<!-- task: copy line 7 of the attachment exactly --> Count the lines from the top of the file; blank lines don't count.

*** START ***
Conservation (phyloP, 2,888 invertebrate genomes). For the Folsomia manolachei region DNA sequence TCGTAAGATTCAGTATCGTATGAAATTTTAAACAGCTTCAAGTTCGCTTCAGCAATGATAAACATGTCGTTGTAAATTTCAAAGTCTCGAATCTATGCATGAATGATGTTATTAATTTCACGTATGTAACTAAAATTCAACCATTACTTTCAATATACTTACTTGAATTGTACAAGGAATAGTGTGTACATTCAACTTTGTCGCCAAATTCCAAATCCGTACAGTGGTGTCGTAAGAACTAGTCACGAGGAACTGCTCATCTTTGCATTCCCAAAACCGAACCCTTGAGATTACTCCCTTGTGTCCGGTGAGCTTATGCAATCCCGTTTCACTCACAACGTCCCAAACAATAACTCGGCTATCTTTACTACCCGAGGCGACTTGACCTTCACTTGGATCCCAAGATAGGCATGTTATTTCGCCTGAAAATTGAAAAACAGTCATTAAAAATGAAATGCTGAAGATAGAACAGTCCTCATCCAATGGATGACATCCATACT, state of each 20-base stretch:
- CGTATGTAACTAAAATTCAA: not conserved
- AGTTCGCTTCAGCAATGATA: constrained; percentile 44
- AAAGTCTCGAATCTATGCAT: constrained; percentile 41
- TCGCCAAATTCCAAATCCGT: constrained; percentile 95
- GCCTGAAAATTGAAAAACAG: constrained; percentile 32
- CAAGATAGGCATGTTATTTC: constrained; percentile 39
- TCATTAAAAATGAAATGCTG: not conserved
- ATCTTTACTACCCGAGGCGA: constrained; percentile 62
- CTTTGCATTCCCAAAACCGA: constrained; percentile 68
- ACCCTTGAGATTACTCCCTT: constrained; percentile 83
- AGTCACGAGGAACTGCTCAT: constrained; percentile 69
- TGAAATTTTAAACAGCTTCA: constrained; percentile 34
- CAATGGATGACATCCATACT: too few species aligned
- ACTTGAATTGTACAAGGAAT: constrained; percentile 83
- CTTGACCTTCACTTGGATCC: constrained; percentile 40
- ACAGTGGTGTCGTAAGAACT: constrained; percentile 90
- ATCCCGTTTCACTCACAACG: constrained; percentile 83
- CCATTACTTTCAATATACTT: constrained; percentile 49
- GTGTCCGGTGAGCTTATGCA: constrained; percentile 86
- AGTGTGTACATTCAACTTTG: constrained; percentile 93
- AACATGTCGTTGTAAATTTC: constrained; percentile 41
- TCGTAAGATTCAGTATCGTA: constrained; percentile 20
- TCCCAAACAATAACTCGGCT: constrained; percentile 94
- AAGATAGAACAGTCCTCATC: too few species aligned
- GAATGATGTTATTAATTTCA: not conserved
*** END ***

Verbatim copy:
- CAAGATAGGCATGTTATTTC: constrained; percentile 39